#1 #2 #3 #4 #5 #6
5 7 10 9 8 3
10 5 9 8 7 6
9 10 8 6 7 9
9 10 10 9 8 9
7 8 9 5 7 4
9 9 9 10 8 7
7 7 10 9 8 8
8 8 9 10 8 8
9 7 8 7 7 8
8 8 10 9 8 7

Instructions: Use the Random Number Generator to pick samples.

1. Create a stratified sample by column. Pick three quiz scores randomly from each column.
• Number each row one through ten.
• On your calculator, press Math and arrow over to PRB.
• For column 1, Press 5:randInt( and enter 1,10). Press ENTER. Record the number. Press ENTER 2 more times (even the repeats). Record these numbers. Record the three quiz scores in column one that correspond to these three numbers.
• Repeat for columns two through six.
• These 18 quiz scores are a stratified sample.
2. Create a cluster sample by picking two of the columns. Use the column numbers: one through six.
• Press MATH and arrow over to PRB.
• Press 5:randInt( and enter 1,6). Press ENTER. Record the number. Press ENTER and record that number.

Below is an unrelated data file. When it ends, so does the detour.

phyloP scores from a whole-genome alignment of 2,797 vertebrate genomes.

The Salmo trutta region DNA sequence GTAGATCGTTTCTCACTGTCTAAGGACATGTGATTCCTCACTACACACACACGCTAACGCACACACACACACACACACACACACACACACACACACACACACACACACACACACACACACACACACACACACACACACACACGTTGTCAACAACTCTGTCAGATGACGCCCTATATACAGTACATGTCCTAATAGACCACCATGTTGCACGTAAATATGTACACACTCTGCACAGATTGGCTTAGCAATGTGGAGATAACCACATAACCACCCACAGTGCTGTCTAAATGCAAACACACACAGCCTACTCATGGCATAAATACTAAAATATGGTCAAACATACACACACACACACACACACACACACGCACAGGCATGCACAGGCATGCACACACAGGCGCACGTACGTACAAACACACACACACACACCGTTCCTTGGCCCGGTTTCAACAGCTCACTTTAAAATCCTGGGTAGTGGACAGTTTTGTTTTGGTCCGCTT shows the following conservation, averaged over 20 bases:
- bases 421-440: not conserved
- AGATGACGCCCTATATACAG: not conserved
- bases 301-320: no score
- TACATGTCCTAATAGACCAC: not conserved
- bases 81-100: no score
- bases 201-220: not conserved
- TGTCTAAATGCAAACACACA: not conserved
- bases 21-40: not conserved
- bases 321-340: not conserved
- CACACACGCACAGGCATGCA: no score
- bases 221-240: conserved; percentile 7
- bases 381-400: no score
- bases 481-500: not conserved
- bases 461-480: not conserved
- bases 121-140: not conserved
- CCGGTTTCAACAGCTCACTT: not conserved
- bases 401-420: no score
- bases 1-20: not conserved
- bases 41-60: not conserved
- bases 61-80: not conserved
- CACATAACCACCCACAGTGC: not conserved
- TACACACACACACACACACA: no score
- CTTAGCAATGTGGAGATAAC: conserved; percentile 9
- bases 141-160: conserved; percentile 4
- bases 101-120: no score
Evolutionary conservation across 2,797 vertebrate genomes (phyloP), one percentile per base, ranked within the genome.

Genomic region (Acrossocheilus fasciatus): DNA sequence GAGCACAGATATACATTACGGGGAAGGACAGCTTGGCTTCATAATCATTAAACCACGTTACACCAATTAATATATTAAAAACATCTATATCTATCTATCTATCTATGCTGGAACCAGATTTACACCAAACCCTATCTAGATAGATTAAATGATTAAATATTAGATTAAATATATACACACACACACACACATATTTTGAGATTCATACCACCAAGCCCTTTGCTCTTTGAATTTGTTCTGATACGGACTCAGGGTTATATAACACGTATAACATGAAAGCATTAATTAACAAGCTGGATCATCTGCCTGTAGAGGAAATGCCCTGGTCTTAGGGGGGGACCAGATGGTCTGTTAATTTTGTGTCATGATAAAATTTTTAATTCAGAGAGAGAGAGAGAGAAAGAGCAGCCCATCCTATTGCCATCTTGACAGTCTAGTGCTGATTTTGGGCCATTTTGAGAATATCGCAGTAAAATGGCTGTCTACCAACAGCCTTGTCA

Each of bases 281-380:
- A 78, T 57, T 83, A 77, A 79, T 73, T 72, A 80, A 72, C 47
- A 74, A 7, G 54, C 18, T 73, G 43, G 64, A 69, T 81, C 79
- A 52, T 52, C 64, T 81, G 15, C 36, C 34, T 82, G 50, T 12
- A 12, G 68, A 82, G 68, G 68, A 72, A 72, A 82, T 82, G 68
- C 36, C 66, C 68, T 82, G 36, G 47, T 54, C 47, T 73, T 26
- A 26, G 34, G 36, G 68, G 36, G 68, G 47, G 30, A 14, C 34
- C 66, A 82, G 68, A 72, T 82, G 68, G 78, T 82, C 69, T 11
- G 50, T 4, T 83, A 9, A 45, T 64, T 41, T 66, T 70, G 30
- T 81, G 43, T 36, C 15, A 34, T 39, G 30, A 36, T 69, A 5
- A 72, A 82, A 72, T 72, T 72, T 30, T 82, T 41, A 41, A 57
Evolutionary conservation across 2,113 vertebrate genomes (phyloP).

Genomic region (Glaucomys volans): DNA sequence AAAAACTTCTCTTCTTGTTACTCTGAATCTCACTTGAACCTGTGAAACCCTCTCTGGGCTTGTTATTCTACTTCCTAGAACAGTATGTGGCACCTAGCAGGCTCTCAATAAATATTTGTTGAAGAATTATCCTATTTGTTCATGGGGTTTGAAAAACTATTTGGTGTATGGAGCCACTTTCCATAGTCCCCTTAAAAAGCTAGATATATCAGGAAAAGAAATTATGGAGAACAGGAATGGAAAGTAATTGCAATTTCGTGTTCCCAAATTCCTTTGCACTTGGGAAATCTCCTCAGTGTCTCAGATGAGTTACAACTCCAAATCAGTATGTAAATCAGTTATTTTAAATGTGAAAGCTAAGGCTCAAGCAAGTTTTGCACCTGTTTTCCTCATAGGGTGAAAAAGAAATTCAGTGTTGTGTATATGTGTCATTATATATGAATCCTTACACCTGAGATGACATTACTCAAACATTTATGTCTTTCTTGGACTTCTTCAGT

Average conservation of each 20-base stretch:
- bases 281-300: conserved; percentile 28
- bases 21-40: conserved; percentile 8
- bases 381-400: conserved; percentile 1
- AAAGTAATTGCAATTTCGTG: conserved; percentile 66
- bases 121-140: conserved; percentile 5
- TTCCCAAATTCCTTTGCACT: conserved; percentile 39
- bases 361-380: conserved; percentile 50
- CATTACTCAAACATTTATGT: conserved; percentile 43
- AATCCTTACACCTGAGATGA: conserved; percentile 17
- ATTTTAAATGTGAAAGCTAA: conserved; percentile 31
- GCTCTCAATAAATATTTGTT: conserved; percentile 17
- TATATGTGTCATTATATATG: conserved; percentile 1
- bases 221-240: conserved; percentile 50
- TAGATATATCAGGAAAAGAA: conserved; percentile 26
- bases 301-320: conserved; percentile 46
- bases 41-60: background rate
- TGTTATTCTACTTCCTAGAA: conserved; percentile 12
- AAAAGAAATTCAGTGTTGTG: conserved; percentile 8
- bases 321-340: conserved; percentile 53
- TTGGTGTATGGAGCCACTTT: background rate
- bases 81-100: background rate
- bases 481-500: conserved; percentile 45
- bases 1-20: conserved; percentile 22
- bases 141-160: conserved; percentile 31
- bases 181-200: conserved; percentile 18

• The two numbers are for two of the columns.
• The quiz scores (20 of them) in these 2 columns are the cluster sample.
3. Create a simple random sample of 15 quiz scores.
• Use the numbering one through 60.
• Press MATH. Arrow over to PRB. Press 5:randInt( and enter 1, 60).
• Press ENTER 15 times and record the numbers.
• Record the quiz scores that correspond to these numbers.
• These 15 quiz scores are the systematic sample.
4. Create a systematic sample of 12 quiz scores.
• Use the numbering one through 60.
• Press MATH. Arrow over to PRB. Press 5:randInt( and enter 1, 60).